There are certain words that come up repeatedly in discussions about Ardith Grady: classy, diplomatic, conscientious, professional, gracious, efficient. The petite 65-year-old has been a fixture at Amphitheater Public Schools Governing Board meetings for 15 years, sitting just below the dais at a small table with a stenograph machine, quietly taking minutes. Come January, Grady will be at home instead of at board meetings, enjoying one of the primary benefits of retirement - relaxation.
"I am very much looking forward to having more of my own time," she said. "I'm looking forward to just being able to relax."
Since 1988, Grady has been responsible for gathering and organizing the myriad documents for the 21 board books that go to boardmembers, principals, the teachers' union and administrative staff, posting the legislative updates on the Governing Board Web site, taking meeting minutes, and scheduling special hearings and presentations at board meetings. She's been the board's collective memory and the one constant during three changes in superintendents. Those who have worked with her say she will be sorely missed when she retires Jan. 3.
"Ardith has a diplomatic ability and sensibility about her that leads to very smooth interactions with the public, with the board, basically with anyone she touches," said Amphi Superintendent Vicki Balentine. "When (assistant superintendent) Richard Hooley left, people kept asking me what I was going to do without him and I would just laugh, because I can do Richard's job - I can't do Ardith's job. I'm worried what I'll do without her."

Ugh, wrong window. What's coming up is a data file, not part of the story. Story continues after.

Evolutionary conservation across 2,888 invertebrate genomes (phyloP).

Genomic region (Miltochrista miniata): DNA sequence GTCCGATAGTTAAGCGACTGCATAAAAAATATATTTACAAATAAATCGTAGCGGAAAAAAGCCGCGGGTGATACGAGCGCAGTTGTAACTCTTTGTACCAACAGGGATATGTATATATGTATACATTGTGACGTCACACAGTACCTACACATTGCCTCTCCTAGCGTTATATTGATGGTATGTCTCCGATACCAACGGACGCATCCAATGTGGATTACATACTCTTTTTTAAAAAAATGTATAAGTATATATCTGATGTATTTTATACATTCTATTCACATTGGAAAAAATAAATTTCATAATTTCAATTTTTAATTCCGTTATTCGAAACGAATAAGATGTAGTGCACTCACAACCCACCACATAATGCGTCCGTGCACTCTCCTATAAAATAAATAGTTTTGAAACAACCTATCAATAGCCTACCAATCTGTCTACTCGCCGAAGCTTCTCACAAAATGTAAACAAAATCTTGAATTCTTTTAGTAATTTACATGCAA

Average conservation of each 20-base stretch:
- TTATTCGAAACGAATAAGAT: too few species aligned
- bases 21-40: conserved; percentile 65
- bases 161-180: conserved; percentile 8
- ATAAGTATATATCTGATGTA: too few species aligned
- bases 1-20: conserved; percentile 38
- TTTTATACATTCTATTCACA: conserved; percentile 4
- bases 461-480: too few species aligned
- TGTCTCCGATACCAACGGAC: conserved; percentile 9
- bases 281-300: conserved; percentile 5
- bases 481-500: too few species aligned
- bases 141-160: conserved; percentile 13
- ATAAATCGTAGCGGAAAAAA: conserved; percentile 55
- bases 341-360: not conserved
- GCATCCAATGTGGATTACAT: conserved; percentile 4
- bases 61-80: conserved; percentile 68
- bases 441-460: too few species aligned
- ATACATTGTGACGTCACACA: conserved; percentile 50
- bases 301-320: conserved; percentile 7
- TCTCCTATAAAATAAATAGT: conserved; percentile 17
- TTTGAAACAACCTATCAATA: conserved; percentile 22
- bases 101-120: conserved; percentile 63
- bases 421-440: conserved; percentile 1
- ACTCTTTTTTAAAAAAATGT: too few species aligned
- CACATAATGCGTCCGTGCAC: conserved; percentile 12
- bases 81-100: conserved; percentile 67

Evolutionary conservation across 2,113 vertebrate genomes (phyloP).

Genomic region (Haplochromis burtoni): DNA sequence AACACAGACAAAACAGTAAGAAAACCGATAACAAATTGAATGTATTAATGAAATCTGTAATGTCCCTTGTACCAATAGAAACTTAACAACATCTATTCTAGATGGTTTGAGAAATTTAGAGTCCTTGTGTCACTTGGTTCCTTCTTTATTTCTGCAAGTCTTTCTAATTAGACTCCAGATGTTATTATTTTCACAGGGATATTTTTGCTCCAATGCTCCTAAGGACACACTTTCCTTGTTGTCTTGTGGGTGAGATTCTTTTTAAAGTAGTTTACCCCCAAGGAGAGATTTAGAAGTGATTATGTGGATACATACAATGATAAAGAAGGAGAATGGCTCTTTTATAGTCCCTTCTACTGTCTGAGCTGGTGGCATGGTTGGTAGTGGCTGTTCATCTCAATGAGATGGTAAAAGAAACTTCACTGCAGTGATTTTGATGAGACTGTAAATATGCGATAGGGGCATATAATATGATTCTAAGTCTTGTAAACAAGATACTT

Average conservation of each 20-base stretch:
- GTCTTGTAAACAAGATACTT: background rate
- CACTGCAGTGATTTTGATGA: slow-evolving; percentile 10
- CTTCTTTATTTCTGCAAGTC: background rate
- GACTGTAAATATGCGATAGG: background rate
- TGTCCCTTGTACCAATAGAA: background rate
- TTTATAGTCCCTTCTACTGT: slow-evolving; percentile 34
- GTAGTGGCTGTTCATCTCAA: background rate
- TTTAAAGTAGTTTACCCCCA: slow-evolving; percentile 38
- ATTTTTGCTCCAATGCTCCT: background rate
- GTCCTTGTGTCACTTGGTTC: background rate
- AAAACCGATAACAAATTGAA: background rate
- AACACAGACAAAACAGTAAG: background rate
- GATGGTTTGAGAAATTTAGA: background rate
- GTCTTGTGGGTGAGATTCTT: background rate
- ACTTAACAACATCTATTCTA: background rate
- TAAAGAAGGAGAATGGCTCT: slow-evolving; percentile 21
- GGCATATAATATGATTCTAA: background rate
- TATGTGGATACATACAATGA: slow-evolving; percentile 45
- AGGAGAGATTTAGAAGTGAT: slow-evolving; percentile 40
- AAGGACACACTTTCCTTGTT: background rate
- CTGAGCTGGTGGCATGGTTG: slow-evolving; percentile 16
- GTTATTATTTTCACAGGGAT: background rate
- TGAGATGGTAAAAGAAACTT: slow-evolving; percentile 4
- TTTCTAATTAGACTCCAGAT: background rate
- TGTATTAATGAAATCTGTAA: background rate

Grady was the only child of Minnie and L. W. Cross. Born in Iowa, she moved with her parents to Tucson when she was in seventh grade, and attended schools in the Tucson Unified School District. Her parents were both educators in town, her mother teaching in private schools and her father teaching at Wakefield Middle School, 101 W. 44th St., and Amphitheater High School, 125 W. Yavapi Road, before becoming an assistant superintendent with Amphi Public Schools in 1959. (He retired in 1974 and Cross Middle School was named after him.)
After graduating from Amphi High School, Grady thought she would follow in her parents' educator footsteps and began studies in business education at the University of Arizona. But after two years at the UA, the travel bug bit her and she became a flight attendant for American Airlines. She was based in Chicago and working the non-stop to Mexico City.
"I qualified as a Spanish speaker by just having to say a few words I'd learned in school so I could get the Mexico City route," she said. "It was a very exciting job."